Even as it was making its way to the statutes, New Zealand’s Psychoactive Substances Bill was the talk of the drug reform world. It was seen as a bold, visionary bid to deal with the proliferation of new drugs that fell outside existing laws and address the harms of an unregulated market.
It was all the more remarkable that the reform was being championed by a former drug warrior in Associate Health Minister Peter Dunne. When our Parliament passed the Psychoactive Substances Act last year with but a single vote against, it seemed New Zealand had taken a remarkable initiative.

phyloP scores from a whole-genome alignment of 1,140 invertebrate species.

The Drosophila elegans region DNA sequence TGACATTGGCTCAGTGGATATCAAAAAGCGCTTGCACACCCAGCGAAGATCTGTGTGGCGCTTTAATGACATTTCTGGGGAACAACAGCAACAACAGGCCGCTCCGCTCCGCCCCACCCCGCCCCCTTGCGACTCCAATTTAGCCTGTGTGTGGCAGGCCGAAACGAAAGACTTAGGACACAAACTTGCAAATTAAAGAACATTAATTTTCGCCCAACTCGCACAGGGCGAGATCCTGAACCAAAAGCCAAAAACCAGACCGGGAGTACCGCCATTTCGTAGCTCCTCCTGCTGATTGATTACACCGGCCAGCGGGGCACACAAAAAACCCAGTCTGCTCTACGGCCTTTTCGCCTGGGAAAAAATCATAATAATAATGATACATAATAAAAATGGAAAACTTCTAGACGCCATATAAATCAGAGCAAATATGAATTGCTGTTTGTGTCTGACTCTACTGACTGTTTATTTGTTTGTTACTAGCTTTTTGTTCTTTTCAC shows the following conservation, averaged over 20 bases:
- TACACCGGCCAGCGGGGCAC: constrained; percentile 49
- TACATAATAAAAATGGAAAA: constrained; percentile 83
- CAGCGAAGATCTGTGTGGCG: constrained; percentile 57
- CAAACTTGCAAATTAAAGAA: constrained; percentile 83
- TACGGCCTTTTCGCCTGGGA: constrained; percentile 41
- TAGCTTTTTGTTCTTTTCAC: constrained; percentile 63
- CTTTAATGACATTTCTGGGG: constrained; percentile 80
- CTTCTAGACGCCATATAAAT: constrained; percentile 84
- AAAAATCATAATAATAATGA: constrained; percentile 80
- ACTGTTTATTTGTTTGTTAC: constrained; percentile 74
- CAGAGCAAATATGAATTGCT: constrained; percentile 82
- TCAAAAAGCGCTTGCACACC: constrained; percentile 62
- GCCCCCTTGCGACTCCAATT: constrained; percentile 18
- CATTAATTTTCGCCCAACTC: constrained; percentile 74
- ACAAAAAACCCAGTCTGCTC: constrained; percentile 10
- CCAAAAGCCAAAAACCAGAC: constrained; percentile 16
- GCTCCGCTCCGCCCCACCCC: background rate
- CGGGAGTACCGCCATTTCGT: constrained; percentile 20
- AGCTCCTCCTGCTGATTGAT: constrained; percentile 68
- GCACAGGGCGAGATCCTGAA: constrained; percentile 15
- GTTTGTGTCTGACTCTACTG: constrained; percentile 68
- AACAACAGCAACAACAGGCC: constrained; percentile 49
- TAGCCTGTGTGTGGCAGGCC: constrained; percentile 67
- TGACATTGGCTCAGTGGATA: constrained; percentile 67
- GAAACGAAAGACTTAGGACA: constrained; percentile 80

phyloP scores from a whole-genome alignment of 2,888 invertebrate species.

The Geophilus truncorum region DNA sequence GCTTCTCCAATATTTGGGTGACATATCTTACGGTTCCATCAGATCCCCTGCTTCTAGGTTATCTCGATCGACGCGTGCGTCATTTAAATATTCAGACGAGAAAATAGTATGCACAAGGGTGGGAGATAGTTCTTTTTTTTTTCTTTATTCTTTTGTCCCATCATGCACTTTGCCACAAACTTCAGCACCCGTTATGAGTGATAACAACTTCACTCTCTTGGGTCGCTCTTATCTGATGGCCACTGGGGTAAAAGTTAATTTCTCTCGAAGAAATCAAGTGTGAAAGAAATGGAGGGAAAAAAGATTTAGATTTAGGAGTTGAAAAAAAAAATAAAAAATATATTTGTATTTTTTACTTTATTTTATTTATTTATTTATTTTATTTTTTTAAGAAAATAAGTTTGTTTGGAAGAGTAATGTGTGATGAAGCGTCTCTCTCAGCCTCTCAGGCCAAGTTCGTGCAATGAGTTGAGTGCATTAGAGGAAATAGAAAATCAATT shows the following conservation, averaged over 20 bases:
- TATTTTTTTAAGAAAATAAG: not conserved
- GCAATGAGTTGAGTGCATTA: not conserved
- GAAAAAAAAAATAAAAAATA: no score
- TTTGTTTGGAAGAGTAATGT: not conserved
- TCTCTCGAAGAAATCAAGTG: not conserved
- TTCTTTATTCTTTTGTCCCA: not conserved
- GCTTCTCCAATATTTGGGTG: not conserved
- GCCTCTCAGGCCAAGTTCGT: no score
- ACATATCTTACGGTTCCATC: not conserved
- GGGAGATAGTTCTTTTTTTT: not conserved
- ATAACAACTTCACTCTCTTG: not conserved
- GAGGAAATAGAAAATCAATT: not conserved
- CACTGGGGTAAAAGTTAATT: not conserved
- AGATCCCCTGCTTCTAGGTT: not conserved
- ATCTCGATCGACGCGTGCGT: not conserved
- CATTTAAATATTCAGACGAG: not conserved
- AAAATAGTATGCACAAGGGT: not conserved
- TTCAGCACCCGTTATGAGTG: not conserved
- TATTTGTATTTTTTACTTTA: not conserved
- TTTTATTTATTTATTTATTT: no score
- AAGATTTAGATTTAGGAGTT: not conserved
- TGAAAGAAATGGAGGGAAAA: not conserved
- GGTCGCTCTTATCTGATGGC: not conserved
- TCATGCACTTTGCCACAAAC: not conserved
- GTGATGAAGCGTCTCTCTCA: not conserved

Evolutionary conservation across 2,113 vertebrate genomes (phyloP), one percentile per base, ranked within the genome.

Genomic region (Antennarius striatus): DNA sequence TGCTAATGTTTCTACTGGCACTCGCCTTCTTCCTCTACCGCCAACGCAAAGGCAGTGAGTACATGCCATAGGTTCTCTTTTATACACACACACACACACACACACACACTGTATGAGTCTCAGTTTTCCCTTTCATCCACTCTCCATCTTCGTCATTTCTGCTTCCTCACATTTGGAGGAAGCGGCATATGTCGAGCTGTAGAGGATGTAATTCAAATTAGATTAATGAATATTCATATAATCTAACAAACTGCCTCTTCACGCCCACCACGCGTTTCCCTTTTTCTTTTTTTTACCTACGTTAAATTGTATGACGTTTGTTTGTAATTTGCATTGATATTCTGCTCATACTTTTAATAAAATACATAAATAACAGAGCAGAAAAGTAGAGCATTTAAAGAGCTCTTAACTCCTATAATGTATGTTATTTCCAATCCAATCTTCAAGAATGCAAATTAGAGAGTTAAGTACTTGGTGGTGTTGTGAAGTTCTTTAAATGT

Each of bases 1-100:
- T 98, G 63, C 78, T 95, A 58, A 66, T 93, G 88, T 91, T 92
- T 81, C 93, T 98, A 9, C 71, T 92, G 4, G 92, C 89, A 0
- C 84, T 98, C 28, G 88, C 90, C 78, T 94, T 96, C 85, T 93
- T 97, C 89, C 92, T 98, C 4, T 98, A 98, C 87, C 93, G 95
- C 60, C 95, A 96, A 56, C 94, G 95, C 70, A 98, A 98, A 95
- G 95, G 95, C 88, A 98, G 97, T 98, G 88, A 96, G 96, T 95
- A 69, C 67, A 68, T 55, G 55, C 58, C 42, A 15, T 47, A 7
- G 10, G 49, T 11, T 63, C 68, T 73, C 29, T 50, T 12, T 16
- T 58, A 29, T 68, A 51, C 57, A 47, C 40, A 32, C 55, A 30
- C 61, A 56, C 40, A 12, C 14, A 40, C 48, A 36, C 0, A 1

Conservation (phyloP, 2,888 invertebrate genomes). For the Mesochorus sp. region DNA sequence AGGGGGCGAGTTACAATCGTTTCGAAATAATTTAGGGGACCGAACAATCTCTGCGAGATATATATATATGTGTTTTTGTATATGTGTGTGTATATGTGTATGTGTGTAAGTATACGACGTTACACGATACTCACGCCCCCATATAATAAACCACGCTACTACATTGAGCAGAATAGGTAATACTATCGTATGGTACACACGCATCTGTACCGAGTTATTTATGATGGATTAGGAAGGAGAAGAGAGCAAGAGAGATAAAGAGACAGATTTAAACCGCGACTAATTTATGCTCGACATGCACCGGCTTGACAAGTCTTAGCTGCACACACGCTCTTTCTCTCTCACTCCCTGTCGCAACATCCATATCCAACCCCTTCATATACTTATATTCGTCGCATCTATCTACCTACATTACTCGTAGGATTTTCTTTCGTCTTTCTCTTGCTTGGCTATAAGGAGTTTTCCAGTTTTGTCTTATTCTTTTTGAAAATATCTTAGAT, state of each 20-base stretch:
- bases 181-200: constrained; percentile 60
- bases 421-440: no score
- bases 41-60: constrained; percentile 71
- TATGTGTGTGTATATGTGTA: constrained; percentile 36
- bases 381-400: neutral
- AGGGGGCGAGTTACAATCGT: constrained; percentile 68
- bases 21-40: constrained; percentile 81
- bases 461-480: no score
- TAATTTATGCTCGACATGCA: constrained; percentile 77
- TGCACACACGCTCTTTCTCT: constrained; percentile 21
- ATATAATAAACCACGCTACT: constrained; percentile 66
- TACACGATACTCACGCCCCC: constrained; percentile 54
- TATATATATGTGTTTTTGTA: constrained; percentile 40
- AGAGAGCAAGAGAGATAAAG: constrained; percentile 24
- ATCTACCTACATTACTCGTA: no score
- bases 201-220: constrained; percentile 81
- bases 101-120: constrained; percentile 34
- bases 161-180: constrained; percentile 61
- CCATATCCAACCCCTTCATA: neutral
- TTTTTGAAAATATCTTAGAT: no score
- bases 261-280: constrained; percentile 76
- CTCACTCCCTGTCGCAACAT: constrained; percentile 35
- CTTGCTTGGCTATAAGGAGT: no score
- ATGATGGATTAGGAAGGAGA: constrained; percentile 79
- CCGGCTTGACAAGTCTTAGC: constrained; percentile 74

And then, only months into the new world, the government rushed through an amendment that cut off a protracted interim licensing phase, halted the legal sale of all psychoactive substances and made any future approval much more challenging. It happened so quickly that one journalist landed here with a story commission from a major American magazine, knowing reform had been cut short after she’d booked her flights.
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